Leon Worden

Despite complaints, we've got the policing we want

Leon Worden · September 17, 1997

The American Civil Liberties Union says our Santa Clarita Valley Sheriff's Station generates a high number of complaints, primarily for discourtesy. But what do the ACLU's numbers mean? Have there been more complaints filed against SCV deputies lately than, say, ten years ago?

"It's like comparing apples and oranges," says Captain Michael I. Quinn, commander of the SCV station. "Ten years ago the watch commander would deal with (complaints), and only if he recommended it would it become a formal complaint. Today all complaints are documented and investigated. In this day and age we are mandated to document everything."

Moreover, Quinn says, even simple inquiries go down in the books as complaints. If somebody calls the station and asks, "Why was my son searched?" or "Why did the deputy make me put my hands on the car?" it gets a write-up.

"Complaints are down from what they have been, but they tend to be cyclical," he says. "A lot depends on if we put a special task force out, like the bike patrol we put out earlier this year. It generated a lot of inquiries, especially when they encountered teens drinking on the paseos or smoking in the park."

Writing up the complaint is the job of the watch commander, who forwards it to Quinn, who in turn decides which lieutenant will investigate it. The lieutenant contacts the deputies, the complainant and any witnesses, and determines if the complaint has merit. Where traffic stops are concerned, the lieutenant listens to the tape recording that most traffic officers make when they pull somebody over -- a sad necessity in these overly litigious times.

Complaints fall into one of three categories: "founded," meaning the deputies did something wrong; "unfounded," meaning the facts don't support the allegations; or "unsubstantiated," meaning it's the deputy's word against the complainant's and there is no independent witness.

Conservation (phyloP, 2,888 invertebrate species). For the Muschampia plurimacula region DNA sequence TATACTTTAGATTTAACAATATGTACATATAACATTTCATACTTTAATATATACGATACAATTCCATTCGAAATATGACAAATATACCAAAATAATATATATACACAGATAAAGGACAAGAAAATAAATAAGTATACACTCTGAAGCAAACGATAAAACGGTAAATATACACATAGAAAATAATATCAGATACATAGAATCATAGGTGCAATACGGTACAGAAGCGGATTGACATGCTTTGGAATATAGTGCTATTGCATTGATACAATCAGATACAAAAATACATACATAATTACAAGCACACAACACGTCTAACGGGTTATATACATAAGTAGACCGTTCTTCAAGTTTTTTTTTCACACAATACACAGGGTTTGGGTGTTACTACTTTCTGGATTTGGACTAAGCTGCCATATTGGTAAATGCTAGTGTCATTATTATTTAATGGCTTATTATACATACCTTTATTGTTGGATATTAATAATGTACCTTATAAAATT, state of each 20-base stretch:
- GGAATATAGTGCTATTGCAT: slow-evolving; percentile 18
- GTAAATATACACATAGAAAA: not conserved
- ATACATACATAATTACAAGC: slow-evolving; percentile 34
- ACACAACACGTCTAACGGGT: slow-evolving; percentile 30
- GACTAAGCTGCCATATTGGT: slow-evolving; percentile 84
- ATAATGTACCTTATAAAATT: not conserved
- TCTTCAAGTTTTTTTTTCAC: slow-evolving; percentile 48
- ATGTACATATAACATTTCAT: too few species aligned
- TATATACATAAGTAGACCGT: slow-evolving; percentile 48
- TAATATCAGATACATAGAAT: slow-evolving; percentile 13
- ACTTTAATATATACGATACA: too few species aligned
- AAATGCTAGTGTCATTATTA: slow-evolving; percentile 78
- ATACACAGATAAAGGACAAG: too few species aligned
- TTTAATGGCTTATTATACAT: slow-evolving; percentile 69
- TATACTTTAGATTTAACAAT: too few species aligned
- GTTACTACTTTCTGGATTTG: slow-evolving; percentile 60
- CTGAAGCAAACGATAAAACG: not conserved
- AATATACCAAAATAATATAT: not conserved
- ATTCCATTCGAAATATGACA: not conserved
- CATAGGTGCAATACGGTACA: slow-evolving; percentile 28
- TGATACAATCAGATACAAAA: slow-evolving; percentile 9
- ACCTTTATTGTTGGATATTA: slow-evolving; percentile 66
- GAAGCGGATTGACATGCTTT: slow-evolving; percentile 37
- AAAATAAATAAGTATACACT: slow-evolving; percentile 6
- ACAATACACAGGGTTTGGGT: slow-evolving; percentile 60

Once the complaint is categorized as founded, unfounded or unsubstantiated, Quinn notifies the complainant in writing. Quinn will talk to any complainant personally and doesn't screen his calls.

It should be noted that the ACLU did not distinguish between founded, unfounded and unsubstantiated complaints when it decided that our local station is full of brutes. It also didn't differentiate between complaints and inquiries. The ACLU's numbers might not prove anything more than we Santa Claritans are an inquisitive bunch.

"About 96 percent of the complaints are determined to be unfounded," Quinn says, adding that about sixty to seventy percent result from citations. They get all kinds -- everything from the parent who doesn't understand why his 16-year old son was approached for smoking in the park, to people with what you might call the "Everyone else was speeding, so why was I the only one who got stopped?" mentality.

This is not to say unsubstantiated complaints are ignored, Quinn says. "Sometimes people will tip us off to behavioral problems in unsubstantiated complaints. When we see a pattern we deal with it."

"Discipline at our station has ranged from making entries in a performance log, which reflects negatively on a deputy's permanent record, to a formal written reprimand, to mandated time off or suspension or even firing."

Quinn adds that there are several ways for local residents to air their concerns. One way is to join or start a Neighborhood Watch group, which meets monthly with local deputies. A second way is through the brand-new Citizens Academy, a nine-week program beginning in October, where adults can get hands-on exposure to what our deputies are up against.

A third way is to attend a meeting of the Sheriff's Advisory Committee -- which, as it happens, meets tonight at 7 p.m. at the SCV Station at the corner of Magic Mountain Parkway and Valencia Boulevard. Members of the committee are your civilian neighbors, and they're more than willing to listen and deal with any grievances you might have.

I guess it boils down to something pretty simple. How many places in the greater L.A. area can you go where the cops actually care if your kids are getting drunk on the paseos or smoking pot in the park? Sure, that kind of law enforcement is going to generate some complaints. But I think it's the kind of law enforcement we want.

It's the kind of law enforcement that keeps little problems from growing into big problems. It's the kind of law enforcement that keeps us among the top four or five safest cities in the nation, year after year.

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Look for the next Old Town Newhall Gazette inside your subscriber or newsstand edition of The Signal this Saturday!

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Leon Worden is a Santa Clarita resident. His commentary appears on Wednesdays.

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